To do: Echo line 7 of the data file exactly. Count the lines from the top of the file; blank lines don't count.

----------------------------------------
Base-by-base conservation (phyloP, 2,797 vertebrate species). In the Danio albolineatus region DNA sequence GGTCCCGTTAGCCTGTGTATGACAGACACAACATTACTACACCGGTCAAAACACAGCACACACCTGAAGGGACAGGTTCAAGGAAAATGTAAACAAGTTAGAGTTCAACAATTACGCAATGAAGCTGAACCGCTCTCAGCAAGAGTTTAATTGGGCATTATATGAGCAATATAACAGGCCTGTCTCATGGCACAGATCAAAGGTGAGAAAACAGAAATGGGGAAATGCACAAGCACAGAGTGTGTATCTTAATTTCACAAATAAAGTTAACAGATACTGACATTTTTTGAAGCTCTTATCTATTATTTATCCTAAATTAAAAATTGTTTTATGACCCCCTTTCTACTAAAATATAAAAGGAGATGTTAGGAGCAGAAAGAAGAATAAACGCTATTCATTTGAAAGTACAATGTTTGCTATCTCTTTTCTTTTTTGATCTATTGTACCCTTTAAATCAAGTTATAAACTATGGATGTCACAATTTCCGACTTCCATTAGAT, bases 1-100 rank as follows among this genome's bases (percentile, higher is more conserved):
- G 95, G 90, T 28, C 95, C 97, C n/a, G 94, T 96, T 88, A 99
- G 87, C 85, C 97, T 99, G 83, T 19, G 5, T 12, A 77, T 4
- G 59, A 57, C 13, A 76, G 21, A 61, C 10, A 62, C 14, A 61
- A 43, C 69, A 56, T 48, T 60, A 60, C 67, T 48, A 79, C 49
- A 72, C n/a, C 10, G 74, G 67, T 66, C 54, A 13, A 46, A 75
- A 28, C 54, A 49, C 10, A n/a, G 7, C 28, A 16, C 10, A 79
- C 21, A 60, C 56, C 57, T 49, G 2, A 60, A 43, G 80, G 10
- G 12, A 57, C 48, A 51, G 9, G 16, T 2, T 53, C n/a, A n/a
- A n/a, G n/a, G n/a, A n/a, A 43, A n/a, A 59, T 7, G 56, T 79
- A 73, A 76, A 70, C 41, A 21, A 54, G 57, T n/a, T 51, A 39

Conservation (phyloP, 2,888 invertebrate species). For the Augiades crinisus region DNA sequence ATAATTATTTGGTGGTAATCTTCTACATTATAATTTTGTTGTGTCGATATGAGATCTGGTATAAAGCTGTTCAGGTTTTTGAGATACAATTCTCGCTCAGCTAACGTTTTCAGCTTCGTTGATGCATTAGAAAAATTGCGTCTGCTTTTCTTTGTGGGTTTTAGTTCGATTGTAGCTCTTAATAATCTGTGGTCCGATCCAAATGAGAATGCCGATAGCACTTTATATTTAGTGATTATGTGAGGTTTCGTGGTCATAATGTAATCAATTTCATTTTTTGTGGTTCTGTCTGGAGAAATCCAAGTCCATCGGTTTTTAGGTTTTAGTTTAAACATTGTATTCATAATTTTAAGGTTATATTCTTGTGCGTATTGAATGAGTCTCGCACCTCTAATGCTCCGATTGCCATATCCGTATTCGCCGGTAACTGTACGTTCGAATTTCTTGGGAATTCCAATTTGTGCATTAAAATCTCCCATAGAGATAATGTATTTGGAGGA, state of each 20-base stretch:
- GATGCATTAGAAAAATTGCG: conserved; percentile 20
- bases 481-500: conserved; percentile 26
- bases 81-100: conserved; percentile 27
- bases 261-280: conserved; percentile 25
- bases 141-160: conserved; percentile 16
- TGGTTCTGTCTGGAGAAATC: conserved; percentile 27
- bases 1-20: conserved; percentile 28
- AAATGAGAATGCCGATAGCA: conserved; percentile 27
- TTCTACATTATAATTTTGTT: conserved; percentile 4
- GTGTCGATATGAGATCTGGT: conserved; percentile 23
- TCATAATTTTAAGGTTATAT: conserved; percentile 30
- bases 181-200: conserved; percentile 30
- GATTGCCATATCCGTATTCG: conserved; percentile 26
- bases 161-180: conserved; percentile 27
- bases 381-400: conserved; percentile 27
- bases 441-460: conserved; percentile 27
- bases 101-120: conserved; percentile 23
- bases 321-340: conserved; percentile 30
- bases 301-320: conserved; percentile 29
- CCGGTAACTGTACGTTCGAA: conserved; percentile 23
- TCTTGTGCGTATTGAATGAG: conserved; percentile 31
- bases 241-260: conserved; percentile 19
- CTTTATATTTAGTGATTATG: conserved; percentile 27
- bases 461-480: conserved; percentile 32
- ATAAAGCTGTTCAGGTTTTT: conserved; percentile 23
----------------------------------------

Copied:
- A 28, C 54, A 49, C 10, A n/a, G 7, C 28, A 16, C 10, A 79